Menopause has always been a class and union issue

Allison thinks unions are now taking up issues around menopause because of the #MeToo movement.

“The anger at the level of sexism, harassment, misogyny and structural oppression women face has angered women—and men,” she explained.

“When a movement really ploughs up society, like Black Lives Matter and the vigils for Sarah Everard, it feeds into anger around what’s happened to other women.

“It makes things easier to discuss, and people feel angrier and more confident.”

“Problems such as sexism, austerity and Covid are thrown back onto the family—particularly onto women and working class families,” Allison added.

“I think that’s why men are angry too—it’s not just men versus women. Male colleagues can be our allies around menopause.

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“There has to be a higher level of anger and determination to say we’re not going to put up with this. We’re not going to be bullied because we’re female.”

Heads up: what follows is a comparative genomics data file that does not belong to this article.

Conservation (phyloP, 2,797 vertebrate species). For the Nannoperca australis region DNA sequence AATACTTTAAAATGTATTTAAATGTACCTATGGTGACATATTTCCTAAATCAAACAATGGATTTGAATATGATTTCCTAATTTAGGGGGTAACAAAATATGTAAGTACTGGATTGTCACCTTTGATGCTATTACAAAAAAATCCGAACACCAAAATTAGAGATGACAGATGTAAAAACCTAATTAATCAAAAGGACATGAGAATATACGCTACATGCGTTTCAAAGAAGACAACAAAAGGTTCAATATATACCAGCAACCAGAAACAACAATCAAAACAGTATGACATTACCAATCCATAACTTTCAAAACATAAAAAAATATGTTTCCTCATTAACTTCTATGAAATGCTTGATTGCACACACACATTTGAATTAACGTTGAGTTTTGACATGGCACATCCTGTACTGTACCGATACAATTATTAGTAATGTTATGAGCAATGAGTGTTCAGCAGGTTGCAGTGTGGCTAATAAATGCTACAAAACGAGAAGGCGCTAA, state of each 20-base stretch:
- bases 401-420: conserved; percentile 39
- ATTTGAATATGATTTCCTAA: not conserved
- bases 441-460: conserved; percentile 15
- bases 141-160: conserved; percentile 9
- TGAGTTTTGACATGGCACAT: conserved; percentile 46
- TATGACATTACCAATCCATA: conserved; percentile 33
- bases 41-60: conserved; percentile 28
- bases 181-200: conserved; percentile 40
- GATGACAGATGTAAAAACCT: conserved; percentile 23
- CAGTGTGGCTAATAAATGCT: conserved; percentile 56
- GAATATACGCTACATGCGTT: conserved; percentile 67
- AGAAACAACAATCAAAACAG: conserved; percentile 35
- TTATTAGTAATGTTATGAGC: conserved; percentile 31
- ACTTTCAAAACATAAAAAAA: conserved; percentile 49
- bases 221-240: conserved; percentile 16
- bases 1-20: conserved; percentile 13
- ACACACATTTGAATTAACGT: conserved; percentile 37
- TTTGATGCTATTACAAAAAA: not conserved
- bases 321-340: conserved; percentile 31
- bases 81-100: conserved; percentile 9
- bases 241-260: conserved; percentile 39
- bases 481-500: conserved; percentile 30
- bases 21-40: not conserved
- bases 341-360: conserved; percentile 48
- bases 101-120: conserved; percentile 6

Sally added that experiences such as menopause “always hit the poorest hardest”.

“Rich women going through menopause can afford to go to a foreign country to relax, or go shopping—the poor have to fight their way through."

Sally explained how experiences affect working women differently, showing that women across society aren’t all in it together.

“Working women stay up with their baby all night and then go to work the next day,” she explained. “Things women go through are continually individualised.

“If you’re going through menopause and haven’t slept, a fellow worker and trade unionist should be asking ‘what can we do?’ It’s a trade union issue.”

Allison agrees. She said taking on equality “makes us all better trade unionists and colleagues.”